Jewel Master: Cradle of Rome 2 Review (3DS)
I have to start off by saying I’m not a big fan of the match-three style of game. I generally find the gameplay to be confusing and all of the symbols on the screen start to blend together for me. There are plenty of players out there that like this style of game and can wrap their brain around strings of combos and how they’ll all fall before it happens. I’m not one of those players, but I do occasionally like to give these games a chance.
What You Need to Know
Jewel Master: Cradle of Rome 2 is a match-three style of game. The basic idea is to match three, like symbols together vertically or horizontally to remove them from the screen. The hook is there are colored tiles on the board that have to be removed by creating matches on them. Any blue square involved in a match is removed from the board and when you remove all of the blue squares you complete the level. Other factors change things up a bit, but the basic idea is simply to remove all of the blue squares.
Most of the match-three style games I’ve played involve removing combinations of three or more like jewels or symbols and score as many points as possible. Cradle of Rome 2 has the added twist I mentioned above of having to remove the blue squares from play while making those combos. Remove a tile from play and everything above it drops into the empty space created. There are twists to that formula like having tiles that are locked in place. In order to unlock those tiles, you have to create combos with pieces on the locked tiles and then the square is just like any other on the board. There are also multiple colored squares, such as green ones that require a combo to be made on it to turn it blue, meaning you have to make two combos to remove them. Power-ups can be obtained that can make it a little easier to complete puzzles. Removing tile combinations of the appropriate kind will fill up a meter for the power-up. When the meter is full you can use it on the playfield.
Two Puzzle Games in One
Not only is there the typical match-three style game, but Cradle of Rome 2 gives you a second puzzle to play through. In this version the tiles represent different resources you gain as you create combos. Those resources are used to create buildings and rebuild the Roman civilization. When you acquire enough supplies, you can unlock new buildings which will give you additional items. These items can be used to finish the match-three puzzles. You can’t just purchase buildings, though. You have to unlock them by solving a sliding block puzzle. It’s a nice addition to the game and gives you a chance to use your brain in a different way between puzzles. They’re not overly difficult, but they do slightly increase in difficulty as you progress.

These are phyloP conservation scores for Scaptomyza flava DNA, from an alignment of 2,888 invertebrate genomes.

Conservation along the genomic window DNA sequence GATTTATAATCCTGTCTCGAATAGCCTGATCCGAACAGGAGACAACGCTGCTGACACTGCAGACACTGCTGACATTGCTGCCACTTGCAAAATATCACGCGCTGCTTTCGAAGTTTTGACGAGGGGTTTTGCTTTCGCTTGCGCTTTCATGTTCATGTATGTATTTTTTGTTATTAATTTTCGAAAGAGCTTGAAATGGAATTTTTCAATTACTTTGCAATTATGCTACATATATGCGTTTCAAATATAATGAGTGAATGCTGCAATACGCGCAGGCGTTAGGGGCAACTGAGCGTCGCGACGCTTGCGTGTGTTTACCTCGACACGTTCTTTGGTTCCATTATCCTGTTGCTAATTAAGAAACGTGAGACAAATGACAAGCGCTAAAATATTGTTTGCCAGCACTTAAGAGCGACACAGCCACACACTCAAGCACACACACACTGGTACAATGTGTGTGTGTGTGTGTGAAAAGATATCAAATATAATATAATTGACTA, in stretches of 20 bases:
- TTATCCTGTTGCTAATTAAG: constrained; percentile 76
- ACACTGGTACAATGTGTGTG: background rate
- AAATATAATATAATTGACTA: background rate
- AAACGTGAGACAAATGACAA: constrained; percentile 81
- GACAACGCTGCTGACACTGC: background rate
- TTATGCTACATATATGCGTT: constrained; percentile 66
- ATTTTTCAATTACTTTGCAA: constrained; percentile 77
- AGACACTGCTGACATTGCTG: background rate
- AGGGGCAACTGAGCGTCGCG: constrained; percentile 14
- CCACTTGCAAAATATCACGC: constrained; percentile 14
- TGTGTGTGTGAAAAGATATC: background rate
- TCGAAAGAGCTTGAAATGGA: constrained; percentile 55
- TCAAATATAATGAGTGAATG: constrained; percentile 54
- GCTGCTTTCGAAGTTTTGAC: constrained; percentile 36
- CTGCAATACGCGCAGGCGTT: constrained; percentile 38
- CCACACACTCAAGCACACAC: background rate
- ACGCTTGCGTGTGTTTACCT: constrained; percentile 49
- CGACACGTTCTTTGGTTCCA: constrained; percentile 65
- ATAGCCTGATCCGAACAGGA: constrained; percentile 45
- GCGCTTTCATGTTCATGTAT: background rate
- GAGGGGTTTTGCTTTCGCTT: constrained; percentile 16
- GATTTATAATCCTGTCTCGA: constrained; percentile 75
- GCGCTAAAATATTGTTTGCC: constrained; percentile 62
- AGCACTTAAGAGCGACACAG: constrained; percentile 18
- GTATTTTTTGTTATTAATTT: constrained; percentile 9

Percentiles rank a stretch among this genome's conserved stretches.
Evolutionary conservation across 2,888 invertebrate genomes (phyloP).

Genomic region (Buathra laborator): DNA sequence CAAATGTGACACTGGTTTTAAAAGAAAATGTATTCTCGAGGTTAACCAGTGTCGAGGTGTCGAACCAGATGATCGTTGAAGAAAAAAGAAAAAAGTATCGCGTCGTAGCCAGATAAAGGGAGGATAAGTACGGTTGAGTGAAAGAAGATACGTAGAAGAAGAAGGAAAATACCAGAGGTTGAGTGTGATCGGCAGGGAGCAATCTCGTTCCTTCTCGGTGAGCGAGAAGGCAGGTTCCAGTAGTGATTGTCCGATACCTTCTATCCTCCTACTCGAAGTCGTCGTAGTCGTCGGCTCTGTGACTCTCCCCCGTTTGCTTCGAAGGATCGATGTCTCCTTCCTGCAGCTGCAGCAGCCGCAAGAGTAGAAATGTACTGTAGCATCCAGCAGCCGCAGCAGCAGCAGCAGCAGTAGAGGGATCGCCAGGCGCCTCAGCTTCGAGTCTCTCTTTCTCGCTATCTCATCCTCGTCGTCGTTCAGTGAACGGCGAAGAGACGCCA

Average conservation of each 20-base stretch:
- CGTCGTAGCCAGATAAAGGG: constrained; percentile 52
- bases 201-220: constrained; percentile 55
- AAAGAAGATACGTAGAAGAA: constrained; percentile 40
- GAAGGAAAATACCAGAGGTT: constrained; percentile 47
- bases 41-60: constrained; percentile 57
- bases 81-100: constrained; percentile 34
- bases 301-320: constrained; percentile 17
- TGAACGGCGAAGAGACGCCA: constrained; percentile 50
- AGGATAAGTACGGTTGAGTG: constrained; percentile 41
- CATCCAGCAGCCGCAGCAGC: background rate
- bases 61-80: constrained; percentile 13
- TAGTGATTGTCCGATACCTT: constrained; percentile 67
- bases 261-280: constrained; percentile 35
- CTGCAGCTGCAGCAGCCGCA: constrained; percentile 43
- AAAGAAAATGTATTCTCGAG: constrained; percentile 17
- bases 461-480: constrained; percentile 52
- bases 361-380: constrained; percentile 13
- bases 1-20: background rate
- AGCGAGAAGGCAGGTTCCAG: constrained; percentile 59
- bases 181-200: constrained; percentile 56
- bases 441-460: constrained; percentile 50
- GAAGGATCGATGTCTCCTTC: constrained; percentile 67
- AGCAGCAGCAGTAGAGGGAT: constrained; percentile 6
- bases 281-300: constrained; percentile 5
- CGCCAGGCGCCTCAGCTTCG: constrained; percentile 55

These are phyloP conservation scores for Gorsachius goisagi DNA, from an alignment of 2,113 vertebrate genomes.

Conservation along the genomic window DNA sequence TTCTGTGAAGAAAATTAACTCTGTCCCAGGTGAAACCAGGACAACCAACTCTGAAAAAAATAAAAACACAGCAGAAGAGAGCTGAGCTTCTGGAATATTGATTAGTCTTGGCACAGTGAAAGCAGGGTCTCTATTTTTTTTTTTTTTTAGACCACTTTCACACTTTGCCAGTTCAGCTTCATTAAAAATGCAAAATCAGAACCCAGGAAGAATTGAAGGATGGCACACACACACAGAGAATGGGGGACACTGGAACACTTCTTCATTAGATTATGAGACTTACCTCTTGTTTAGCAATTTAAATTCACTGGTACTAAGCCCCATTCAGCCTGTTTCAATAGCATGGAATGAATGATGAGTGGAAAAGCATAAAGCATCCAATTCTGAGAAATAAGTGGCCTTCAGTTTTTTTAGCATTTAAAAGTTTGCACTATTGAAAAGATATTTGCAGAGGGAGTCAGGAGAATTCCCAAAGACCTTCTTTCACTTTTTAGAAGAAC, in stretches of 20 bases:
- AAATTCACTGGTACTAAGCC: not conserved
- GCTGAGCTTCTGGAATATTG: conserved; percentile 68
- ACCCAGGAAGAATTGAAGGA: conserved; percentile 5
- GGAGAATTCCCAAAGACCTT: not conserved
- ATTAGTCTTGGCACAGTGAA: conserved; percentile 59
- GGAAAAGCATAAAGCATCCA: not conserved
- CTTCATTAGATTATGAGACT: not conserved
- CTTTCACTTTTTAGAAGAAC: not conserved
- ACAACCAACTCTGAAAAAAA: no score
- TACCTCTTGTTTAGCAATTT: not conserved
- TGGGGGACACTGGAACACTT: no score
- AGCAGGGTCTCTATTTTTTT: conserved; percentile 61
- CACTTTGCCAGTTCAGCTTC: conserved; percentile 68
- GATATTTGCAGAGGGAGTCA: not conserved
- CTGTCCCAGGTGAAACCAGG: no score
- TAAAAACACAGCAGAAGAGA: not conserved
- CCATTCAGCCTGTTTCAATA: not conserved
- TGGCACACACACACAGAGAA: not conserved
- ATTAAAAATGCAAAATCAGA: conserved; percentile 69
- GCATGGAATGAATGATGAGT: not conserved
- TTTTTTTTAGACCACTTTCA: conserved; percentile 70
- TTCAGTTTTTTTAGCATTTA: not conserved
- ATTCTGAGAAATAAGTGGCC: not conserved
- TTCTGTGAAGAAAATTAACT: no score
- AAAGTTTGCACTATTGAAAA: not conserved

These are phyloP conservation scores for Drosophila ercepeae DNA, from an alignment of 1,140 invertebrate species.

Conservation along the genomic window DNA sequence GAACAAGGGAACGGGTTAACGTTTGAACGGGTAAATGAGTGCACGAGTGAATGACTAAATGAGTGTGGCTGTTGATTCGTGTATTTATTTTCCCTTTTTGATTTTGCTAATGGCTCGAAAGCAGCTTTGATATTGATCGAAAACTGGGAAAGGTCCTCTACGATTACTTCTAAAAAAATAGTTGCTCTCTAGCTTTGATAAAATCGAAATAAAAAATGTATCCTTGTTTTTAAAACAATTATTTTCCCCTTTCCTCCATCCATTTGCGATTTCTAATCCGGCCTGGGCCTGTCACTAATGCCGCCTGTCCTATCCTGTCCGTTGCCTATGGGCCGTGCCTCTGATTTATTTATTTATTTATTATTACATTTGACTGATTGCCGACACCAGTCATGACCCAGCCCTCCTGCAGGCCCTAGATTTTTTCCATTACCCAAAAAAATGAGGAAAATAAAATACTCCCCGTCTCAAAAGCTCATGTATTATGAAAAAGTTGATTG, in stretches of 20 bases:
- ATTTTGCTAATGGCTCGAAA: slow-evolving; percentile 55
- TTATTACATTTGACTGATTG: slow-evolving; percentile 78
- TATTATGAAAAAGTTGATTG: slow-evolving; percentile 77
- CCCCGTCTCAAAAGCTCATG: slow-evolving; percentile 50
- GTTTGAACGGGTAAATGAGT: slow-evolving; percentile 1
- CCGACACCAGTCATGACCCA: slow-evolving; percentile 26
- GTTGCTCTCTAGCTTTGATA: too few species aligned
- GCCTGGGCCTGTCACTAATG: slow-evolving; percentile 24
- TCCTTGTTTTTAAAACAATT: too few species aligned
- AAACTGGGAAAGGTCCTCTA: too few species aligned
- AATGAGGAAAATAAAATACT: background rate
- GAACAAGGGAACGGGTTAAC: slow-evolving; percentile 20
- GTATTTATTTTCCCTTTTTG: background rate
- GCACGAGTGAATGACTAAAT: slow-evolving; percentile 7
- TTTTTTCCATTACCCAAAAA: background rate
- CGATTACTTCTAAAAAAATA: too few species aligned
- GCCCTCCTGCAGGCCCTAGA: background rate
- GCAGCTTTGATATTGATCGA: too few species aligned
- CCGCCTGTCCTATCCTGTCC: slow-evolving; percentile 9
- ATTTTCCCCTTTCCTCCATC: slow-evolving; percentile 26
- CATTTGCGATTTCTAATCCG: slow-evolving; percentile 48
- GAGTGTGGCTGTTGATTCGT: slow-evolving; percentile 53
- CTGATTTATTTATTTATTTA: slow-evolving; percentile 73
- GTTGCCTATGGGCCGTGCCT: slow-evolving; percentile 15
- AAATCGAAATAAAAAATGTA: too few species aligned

There’s definitely a luck factor to completing some boards. Some power-ups are more suited to certain boards than others. Boards that have lots of locked tiles do well having the bomb power-up. The problem is, you don’t get all the power-ups, if any, during levels. They’re randomly selected for you before each map and you’ll find yourself replaying some levels hoping for particular ones. It’s frustrating as it seems your success hinges upon the power-up selected for you.
Rinse and Repeat
There’s definitely a ton of boards to play through, 100 to be exact. After about four hours into the game, I’ve only seen roughly 25 of them. Once you’ve finished the first few boards you’ve seen pretty much everything in the whole game; play some match-three puzzles, unlock a building with a slide puzzle and repeat until you’ve finished. Different modes of play task you with completing levels as quickly as you can or seeing how many you can complete before failing. These add a lot of replay, but they’re essentially the same as the main game.
As far as match-three style games go, this is one of the better ones I’ve played. I like the idea of clearing portions of the screen with matches rather than just playing for score. It’s adds a layer of strategy to the game. If you’re a fan of this style of puzzle game, you’re going to really enjoy the game. If you’re not, then you’re probably not going to get much enjoyment out of this one.
Review copy of the game provided by Rising Star Games.
Played through roughly 25 of the puzzles and sampled Blitz Mode.
Total Play Time: 4 hours